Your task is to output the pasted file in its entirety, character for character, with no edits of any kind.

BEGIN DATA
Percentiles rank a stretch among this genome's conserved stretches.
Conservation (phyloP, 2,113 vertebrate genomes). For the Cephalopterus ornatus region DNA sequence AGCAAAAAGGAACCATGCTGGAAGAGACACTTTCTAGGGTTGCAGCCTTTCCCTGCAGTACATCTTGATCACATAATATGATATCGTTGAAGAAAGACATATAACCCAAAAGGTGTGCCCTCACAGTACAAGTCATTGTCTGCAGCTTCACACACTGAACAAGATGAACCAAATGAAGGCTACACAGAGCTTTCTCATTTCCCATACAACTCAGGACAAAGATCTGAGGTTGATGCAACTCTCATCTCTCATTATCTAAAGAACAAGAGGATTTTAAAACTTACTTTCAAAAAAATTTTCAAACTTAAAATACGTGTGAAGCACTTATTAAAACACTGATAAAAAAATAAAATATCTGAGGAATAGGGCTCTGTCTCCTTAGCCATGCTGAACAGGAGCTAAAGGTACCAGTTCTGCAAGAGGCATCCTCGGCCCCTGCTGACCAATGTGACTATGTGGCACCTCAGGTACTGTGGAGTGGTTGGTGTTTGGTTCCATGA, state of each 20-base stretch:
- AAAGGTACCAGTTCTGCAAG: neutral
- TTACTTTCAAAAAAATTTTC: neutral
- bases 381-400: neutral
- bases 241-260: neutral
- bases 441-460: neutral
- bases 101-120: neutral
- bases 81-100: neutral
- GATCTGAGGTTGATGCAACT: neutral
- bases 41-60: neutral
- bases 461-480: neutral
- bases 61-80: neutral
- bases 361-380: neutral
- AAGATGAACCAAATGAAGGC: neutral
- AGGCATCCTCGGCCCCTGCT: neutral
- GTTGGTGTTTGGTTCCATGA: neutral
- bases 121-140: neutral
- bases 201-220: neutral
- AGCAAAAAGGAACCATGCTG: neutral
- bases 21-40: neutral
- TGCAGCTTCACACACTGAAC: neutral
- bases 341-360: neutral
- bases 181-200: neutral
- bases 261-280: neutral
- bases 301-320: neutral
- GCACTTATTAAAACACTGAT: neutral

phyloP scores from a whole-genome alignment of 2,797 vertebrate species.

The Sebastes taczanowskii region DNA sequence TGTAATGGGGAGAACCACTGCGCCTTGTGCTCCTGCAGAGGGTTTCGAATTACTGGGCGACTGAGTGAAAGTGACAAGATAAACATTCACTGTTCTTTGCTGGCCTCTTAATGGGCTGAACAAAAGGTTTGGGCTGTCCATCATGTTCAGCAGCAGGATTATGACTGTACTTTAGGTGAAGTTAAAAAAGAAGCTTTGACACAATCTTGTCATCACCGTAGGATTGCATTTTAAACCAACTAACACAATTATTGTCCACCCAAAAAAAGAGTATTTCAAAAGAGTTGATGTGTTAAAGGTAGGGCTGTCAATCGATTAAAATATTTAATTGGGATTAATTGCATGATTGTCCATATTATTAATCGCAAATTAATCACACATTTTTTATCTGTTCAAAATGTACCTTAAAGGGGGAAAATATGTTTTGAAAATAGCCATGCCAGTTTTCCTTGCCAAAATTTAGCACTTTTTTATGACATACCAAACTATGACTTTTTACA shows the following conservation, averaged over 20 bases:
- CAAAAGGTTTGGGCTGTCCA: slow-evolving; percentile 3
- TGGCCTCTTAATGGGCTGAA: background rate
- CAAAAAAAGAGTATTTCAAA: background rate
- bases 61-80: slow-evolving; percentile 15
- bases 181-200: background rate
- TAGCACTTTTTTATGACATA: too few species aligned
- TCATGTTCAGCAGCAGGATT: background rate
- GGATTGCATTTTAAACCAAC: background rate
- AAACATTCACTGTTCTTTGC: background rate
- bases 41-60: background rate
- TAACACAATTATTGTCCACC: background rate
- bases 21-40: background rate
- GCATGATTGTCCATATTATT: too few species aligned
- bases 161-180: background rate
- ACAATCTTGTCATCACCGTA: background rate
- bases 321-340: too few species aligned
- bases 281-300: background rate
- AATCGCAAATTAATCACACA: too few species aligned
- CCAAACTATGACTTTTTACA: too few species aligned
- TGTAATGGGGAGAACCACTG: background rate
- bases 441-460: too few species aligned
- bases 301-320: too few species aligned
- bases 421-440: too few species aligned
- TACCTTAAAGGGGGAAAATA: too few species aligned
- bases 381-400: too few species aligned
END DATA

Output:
Percentiles rank a stretch among this genome's conserved stretches.
Conservation (phyloP, 2,113 vertebrate genomes). For the Cephalopterus ornatus region DNA sequence AGCAAAAAGGAACCATGCTGGAAGAGACACTTTCTAGGGTTGCAGCCTTTCCCTGCAGTACATCTTGATCACATAATATGATATCGTTGAAGAAAGACATATAACCCAAAAGGTGTGCCCTCACAGTACAAGTCATTGTCTGCAGCTTCACACACTGAACAAGATGAACCAAATGAAGGCTACACAGAGCTTTCTCATTTCCCATACAACTCAGGACAAAGATCTGAGGTTGATGCAACTCTCATCTCTCATTATCTAAAGAACAAGAGGATTTTAAAACTTACTTTCAAAAAAATTTTCAAACTTAAAATACGTGTGAAGCACTTATTAAAACACTGATAAAAAAATAAAATATCTGAGGAATAGGGCTCTGTCTCCTTAGCCATGCTGAACAGGAGCTAAAGGTACCAGTTCTGCAAGAGGCATCCTCGGCCCCTGCTGACCAATGTGACTATGTGGCACCTCAGGTACTGTGGAGTGGTTGGTGTTTGGTTCCATGA, state of each 20-base stretch:
- AAAGGTACCAGTTCTGCAAG: neutral
- TTACTTTCAAAAAAATTTTC: neutral
- bases 381-400: neutral
- bases 241-260: neutral
- bases 441-460: neutral
- bases 101-120: neutral
- bases 81-100: neutral
- GATCTGAGGTTGATGCAACT: neutral
- bases 41-60: neutral
- bases 461-480: neutral
- bases 61-80: neutral
- bases 361-380: neutral
- AAGATGAACCAAATGAAGGC: neutral
- AGGCATCCTCGGCCCCTGCT: neutral
- GTTGGTGTTTGGTTCCATGA: neutral
- bases 121-140: neutral
- bases 201-220: neutral
- AGCAAAAAGGAACCATGCTG: neutral
- bases 21-40: neutral
- TGCAGCTTCACACACTGAAC: neutral
- bases 341-360: neutral
- bases 181-200: neutral
- bases 261-280: neutral
- bases 301-320: neutral
- GCACTTATTAAAACACTGAT: neutral

phyloP scores from a whole-genome alignment of 2,797 vertebrate species.

The Sebastes taczanowskii region DNA sequence TGTAATGGGGAGAACCACTGCGCCTTGTGCTCCTGCAGAGGGTTTCGAATTACTGGGCGACTGAGTGAAAGTGACAAGATAAACATTCACTGTTCTTTGCTGGCCTCTTAATGGGCTGAACAAAAGGTTTGGGCTGTCCATCATGTTCAGCAGCAGGATTATGACTGTACTTTAGGTGAAGTTAAAAAAGAAGCTTTGACACAATCTTGTCATCACCGTAGGATTGCATTTTAAACCAACTAACACAATTATTGTCCACCCAAAAAAAGAGTATTTCAAAAGAGTTGATGTGTTAAAGGTAGGGCTGTCAATCGATTAAAATATTTAATTGGGATTAATTGCATGATTGTCCATATTATTAATCGCAAATTAATCACACATTTTTTATCTGTTCAAAATGTACCTTAAAGGGGGAAAATATGTTTTGAAAATAGCCATGCCAGTTTTCCTTGCCAAAATTTAGCACTTTTTTATGACATACCAAACTATGACTTTTTACA shows the following conservation, averaged over 20 bases:
- CAAAAGGTTTGGGCTGTCCA: slow-evolving; percentile 3
- TGGCCTCTTAATGGGCTGAA: background rate
- CAAAAAAAGAGTATTTCAAA: background rate
- bases 61-80: slow-evolving; percentile 15
- bases 181-200: background rate
- TAGCACTTTTTTATGACATA: too few species aligned
- TCATGTTCAGCAGCAGGATT: background rate
- GGATTGCATTTTAAACCAAC: background rate
- AAACATTCACTGTTCTTTGC: background rate
- bases 41-60: background rate
- TAACACAATTATTGTCCACC: background rate
- bases 21-40: background rate
- GCATGATTGTCCATATTATT: too few species aligned
- bases 161-180: background rate
- ACAATCTTGTCATCACCGTA: background rate
- bases 321-340: too few species aligned
- bases 281-300: background rate
- AATCGCAAATTAATCACACA: too few species aligned
- CCAAACTATGACTTTTTACA: too few species aligned
- TGTAATGGGGAGAACCACTG: background rate
- bases 441-460: too few species aligned
- bases 301-320: too few species aligned
- bases 421-440: too few species aligned
- TACCTTAAAGGGGGAAAATA: too few species aligned
- bases 381-400: too few species aligned